Investor Education and Protection Fund (IEPF) is for promotion of investors’ awareness and protection of the interests of investors. This website is an information providing platform to promote awareness, and it does not offer any investment advice or evaluation.

It is a fund set up to pool in all the dividends of the Asset Management Companies, matured deposits, share application interests or money, debentures, interests, etc. that are unclaimed for seven years. All the money collected from these sources has to be transferred to IEPF. Investors, who are trying to seek a refund for their unclaimed rewards can now do so from the Investor Protection and Education Fund (IEPF). The fund has been set up under the guidance of SEBI and the Ministry of Corporate Affairs India (MCA).

Why was IEPF introduced? | Recovery of Shares from IEPF

IEPF concept was introduced initially with the idea of using the investor’s money for their benefits such as investor’s education, investor’s awareness programme. Later in 2016, the government made it mandatory the transfer of underlying shares on which dividends had not been claimed for the last seven consecutive years. This gave rise to ambiguities with respect to the process of transferring the same to the government and certain other confusions among all the stakeholders. Therefore, this was amended by the MCA several times including the recent amendment, dated 14th August, 2019 through which the process has been simplified.

Search Unclaimed/Unpaid Amounts

Companies retains dividends, deposits, Share Application Money and debentures, for seven years with them for payment to investors and after expiry of seven years, transfer the said amount to IEPF. The details of such amounts which are due to be transferred to IEPF, and still lying with company are available. This facility may be availed by clicking Search Unclaimed/Unpaid Amount.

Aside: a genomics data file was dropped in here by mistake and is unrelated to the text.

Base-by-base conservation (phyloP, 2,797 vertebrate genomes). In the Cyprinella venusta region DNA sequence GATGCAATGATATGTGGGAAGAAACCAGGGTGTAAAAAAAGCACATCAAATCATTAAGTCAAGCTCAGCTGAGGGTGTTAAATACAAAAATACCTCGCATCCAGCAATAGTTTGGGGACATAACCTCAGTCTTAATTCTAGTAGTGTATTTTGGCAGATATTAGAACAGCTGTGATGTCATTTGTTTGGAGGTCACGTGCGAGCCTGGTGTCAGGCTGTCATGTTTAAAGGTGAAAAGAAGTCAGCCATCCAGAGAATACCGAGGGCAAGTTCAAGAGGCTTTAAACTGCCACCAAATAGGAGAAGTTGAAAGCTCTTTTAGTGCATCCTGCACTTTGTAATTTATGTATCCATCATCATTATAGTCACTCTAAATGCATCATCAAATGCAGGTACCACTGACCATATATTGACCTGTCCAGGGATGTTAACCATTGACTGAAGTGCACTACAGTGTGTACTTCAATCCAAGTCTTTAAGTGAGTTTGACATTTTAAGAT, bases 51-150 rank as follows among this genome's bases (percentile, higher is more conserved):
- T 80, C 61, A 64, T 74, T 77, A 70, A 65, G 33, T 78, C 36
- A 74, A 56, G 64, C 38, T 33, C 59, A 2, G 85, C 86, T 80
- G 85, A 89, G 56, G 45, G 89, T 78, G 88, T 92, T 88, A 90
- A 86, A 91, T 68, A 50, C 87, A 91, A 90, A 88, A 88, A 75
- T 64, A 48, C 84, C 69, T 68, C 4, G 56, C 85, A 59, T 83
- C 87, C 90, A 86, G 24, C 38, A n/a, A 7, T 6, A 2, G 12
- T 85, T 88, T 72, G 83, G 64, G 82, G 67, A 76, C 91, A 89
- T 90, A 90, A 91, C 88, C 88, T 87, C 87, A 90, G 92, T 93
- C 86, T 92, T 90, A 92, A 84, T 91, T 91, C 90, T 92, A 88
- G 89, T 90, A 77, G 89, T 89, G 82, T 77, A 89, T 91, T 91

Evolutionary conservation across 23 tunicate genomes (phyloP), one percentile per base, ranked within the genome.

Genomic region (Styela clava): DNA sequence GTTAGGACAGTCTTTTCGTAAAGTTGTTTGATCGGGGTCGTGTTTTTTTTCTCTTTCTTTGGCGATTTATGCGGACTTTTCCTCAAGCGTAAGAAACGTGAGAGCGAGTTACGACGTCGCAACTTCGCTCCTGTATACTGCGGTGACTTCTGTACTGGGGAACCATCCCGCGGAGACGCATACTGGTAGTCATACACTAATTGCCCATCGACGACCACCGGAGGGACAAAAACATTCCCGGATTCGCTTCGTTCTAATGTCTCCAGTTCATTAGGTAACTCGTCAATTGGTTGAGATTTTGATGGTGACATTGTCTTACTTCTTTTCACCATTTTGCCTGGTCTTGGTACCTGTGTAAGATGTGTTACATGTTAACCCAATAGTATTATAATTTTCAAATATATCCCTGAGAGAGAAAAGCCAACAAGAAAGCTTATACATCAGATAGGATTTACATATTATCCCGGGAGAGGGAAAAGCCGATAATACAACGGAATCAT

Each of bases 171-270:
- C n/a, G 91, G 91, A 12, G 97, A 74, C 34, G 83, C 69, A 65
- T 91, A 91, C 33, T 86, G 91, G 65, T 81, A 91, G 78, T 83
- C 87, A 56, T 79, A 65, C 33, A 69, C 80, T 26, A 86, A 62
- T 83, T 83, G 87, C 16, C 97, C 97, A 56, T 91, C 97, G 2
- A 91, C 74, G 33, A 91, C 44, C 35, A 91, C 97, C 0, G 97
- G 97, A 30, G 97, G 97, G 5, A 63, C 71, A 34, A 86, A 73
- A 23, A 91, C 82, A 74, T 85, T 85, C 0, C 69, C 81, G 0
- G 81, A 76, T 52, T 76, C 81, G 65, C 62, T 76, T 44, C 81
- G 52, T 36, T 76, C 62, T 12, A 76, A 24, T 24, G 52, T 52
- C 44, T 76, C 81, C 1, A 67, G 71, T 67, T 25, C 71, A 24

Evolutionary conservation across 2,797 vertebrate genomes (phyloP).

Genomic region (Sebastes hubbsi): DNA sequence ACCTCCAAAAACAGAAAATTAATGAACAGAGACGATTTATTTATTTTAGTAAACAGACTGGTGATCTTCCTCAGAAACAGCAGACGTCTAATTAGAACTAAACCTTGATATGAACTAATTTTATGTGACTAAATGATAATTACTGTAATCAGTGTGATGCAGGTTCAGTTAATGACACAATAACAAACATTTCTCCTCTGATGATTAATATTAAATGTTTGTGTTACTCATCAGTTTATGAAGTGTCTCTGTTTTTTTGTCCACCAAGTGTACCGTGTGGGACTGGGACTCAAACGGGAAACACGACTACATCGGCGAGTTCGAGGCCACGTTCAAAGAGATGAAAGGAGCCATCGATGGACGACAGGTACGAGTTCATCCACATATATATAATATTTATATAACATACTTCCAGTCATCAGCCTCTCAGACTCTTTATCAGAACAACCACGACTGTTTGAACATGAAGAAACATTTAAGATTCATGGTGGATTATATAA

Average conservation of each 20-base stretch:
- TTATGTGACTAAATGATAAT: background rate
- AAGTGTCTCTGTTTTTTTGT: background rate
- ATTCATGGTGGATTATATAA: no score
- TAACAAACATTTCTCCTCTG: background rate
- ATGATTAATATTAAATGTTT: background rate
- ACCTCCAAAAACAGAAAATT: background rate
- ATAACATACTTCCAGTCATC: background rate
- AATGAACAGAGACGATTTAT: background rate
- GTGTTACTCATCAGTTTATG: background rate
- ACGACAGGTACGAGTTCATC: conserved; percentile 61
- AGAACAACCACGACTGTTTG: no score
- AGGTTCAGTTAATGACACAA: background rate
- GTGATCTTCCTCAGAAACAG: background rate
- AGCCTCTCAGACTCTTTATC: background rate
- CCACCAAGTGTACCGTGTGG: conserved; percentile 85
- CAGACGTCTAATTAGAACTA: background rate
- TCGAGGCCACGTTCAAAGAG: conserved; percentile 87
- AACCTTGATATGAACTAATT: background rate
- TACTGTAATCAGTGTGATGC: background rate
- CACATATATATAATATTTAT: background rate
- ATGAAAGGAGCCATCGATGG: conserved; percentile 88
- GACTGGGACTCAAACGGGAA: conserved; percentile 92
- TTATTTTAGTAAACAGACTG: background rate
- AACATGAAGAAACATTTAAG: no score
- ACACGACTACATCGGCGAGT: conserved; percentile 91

Section 125 of the Companies Act, 2013
This Act states that:

Sub-section(1), the central government of India shall make a fund called the Investor Education and Protection Fund. (Here, the word ‘fund’ means IEPF)


(a) The Central Government by way of grants for being utilized for the purposes of the fund (IEPF) provides a certain amount by the law which should be credited to the IEPF;

(b) There are various institutions and government bodies which provide donations to credit the IEPF;

(c) According to Sub-section(5) of section 124 of the Companies Act,2013 the fund ie, the IEPF shall be credited by the amount of money kept in the unpaid or unclaimed dividend account of that company;

(d) According to Sub-section(5) of section 205A of the Companies Act, 1956 the fund which is the IEPF shall be added by the amount of money in the general revenue account of the central government;

(e) According to section 205C of the Companies Act, 1956 section 205C is the Act which governed IEPF in 1956 until 2013 when new Act came into existence) the fund should be added by the amount in the IEPF;

f) The fund should be credited by the interest or other income received out of the investments which is the amount of money invested by number of individuals in a particular company;

g) Under sub-section (4) of section 38 of the Companies Act, 2013; the fund should be credited by the amount received;

(h) The money received by the companies through application for allotment of any securities, the fund should be credited by that amount;

(i) The fund should be credited by companies having matured deposits other than banking companies;

(j) The fund should be credited by companies having matured debentures;

(k) IEPF should be added by the interest earned or incurred by the money received by the companies through application for allotment of securities, matured deposits and matured debentures;

(l) IEPF shall be added by sale proceeds of shares on issue of bonus shares, merger and consolidation for consecutive seven or more; and

(m) IEPF shall be added by recovered preference shares which are unpaid or unclaimed for seven or more than consecutive seven years or more; and(n) The fund should be credited by such other amounts as may be prescribed.

The clauses (h) to (j) shall only form the part of IEPF if such amount remains unclaimed and unpaid for seven consecutive years from the due date.